Astronaut Chris Hadfield documents his space odysseys
The windows of a spaceship casually frame miracles. Every 92 minutes, another sunrise: a layer cake that starts with orange, followed by a thick wedge of blue and topped with richest and darkest icing decorated with stars.
New Delhi: The windows of a spaceship casually frame miracles. Every 92 minutes, another sunrise: a layer cake that starts with orange, followed by a thick wedge of blue and topped with richest and darkest icing decorated with stars.
The secret patterns of our planet are revealed: mountains bump up rudely from orderly plains, forests are green gashes edged with snow, rivers glint in the sun light, twisting and turning like silvery worms.
This is how Chris Austin Hadfield, the first Canadian to walk in space describes his first impression of space which he formed during his first space flight in 1995.
Hadfield, who captured the public`s imagination by tweeting thousands of pictures from space has penned his journey from the day he was impressed as a nine-year-old child when he watched Neil Armstong on TV to the day he became the first Canadian to command the International Space Station (ISS).
The book titled " An Astronaut`s guide to life on earth" published by Pan Macmillan is Hadfield`s account of what it takes to be an astronaut.
"Whoever dreams of being an astronaut, visualises how space looks like, how to survive there, how to perform there and much more. But it is important for every aspirant to know that there is lot to be done on earth before you board that first space flight," Hadfield said in an interview.
"How is life in space is relevant to less people one earth I believe. There are more aspiring astronauts who are more interested in knowing how to prepare, how to learn the techniques, how to use and share technology and much more," he says.
Astronauts aren`t created in space, they are nurtured on earth and the successful ones make it to the space missions. Hence, I decided to compile this book, which is a sequence of events about how I became an astronaut and hence might serve as a helpful guide to the aspirants, adds Hadfield who has been on space missions thrice.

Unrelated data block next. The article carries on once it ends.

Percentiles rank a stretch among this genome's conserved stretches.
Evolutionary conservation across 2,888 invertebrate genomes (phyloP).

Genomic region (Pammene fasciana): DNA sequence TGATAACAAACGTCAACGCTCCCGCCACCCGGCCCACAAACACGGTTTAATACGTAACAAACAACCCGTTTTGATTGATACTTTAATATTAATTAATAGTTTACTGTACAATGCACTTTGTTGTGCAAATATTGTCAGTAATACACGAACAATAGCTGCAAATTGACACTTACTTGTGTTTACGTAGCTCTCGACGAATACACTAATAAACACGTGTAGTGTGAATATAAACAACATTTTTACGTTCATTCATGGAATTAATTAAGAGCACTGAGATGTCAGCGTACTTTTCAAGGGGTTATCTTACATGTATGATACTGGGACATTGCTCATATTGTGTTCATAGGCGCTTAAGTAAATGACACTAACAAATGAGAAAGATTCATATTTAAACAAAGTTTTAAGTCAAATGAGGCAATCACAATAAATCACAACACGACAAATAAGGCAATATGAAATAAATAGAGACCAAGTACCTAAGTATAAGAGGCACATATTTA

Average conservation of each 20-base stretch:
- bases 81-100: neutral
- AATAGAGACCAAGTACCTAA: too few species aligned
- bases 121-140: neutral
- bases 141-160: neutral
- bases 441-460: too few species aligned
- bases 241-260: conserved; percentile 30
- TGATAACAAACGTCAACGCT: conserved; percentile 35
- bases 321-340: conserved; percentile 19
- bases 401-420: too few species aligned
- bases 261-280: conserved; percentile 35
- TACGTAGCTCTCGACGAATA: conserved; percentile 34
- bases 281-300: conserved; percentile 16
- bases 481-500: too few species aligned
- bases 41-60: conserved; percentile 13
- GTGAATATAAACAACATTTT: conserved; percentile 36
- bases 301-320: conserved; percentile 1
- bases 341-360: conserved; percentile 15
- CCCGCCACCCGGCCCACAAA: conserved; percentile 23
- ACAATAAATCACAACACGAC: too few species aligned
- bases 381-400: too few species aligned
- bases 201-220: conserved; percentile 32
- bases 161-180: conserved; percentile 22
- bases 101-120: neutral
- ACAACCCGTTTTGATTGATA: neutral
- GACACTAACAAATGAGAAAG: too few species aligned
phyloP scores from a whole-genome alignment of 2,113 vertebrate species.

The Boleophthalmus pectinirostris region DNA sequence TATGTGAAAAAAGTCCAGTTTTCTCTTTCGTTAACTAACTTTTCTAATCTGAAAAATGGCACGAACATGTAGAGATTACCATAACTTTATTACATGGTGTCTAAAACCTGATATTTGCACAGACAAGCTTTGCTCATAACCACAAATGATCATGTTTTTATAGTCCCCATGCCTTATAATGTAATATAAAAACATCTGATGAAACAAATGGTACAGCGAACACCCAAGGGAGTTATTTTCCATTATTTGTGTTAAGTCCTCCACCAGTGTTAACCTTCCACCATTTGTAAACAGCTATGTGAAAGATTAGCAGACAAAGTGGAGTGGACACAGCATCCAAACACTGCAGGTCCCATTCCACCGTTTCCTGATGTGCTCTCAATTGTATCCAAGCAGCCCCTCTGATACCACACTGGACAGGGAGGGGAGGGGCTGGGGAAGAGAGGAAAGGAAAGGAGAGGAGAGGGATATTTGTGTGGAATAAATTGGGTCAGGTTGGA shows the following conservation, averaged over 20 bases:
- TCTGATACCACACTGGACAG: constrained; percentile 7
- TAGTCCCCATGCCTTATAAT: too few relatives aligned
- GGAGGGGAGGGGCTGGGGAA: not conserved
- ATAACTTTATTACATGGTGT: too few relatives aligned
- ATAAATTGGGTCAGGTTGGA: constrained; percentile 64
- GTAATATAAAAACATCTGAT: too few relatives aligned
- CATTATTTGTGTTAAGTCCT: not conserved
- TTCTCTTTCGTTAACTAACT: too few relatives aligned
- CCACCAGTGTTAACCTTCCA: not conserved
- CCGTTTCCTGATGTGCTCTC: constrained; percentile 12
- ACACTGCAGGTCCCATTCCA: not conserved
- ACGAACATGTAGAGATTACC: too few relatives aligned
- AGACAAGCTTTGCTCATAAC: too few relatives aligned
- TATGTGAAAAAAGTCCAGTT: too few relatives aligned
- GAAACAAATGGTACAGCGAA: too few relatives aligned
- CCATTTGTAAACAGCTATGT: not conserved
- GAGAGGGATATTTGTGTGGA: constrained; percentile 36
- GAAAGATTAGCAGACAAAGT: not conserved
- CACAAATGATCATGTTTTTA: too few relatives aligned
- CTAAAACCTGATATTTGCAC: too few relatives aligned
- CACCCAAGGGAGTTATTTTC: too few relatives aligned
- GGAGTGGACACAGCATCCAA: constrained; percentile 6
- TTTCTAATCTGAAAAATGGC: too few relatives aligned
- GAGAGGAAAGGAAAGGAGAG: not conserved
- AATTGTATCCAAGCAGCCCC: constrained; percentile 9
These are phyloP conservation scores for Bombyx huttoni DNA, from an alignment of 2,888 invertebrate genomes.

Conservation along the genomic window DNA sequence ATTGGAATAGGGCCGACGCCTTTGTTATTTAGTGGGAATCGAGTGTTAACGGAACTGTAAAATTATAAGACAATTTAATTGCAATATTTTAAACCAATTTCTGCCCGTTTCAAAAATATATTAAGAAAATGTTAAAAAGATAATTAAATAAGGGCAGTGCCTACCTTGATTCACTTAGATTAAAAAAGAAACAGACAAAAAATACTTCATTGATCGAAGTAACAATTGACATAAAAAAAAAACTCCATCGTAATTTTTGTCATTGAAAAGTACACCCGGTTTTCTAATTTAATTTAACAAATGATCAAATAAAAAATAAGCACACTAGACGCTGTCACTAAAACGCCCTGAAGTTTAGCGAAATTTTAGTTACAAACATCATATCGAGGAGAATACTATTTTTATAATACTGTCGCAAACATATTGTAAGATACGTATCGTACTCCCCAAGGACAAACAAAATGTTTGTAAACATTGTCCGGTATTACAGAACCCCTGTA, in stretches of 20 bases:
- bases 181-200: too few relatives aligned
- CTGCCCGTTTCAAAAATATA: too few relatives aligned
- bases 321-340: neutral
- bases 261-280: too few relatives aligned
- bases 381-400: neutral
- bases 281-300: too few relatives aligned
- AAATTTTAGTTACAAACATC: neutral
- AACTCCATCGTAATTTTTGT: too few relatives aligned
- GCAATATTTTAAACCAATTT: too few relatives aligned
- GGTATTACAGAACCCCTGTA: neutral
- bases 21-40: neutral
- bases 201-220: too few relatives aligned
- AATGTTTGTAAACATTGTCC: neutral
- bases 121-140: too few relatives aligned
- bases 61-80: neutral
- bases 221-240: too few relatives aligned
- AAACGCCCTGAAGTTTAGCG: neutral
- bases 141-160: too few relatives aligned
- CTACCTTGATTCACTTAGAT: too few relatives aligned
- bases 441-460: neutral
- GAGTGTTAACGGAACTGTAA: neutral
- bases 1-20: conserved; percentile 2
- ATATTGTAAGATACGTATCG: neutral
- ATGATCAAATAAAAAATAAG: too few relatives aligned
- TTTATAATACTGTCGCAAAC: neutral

53-year-old, Hadfield who announced his retirement in June this year is popularly known as the `singing astronaut` after he recorded, David Bowie`s `Space Oddity` in his own voice at zero gravity and the video vent viral with more than 18 million views on Youtube.
It was then he decided to compile his lessons learnt on earth and then in space and give shape to this book, a plan which he had in his mind since ten years.
He was raised on a farm in southern Ontario and decided to be an astronaut despite knowing that Canada had no space station.
A former Royal Canadian Air Force fighter pilot, he has flown two space shuttle missions and served as commander of the International Space Station.
"Spacewalks are magical and the mixed feelings of anxiety, achievement, panic, fear, excitement and much more, that one experiences the moment you take off from earth are hard to define," he says.
However, Hadfield believes that lack of mental preparation on personal level can create difficulties for the astronaut.
"Once you know that you want to be an astronaut, you need to think like an astronaut even on earth and everywhere," advices Hadfield to the aspiring astronauts.
"Its not just the professional training which leads you to success in being an astronaut. It takes a great deal of optimism to deal with challenges that lay ahead and to prove your own abilities," he adds.
Hadfield is set to join University of Waterloo in Canada as a professor for a three-year term beginning in the Fall of 2014.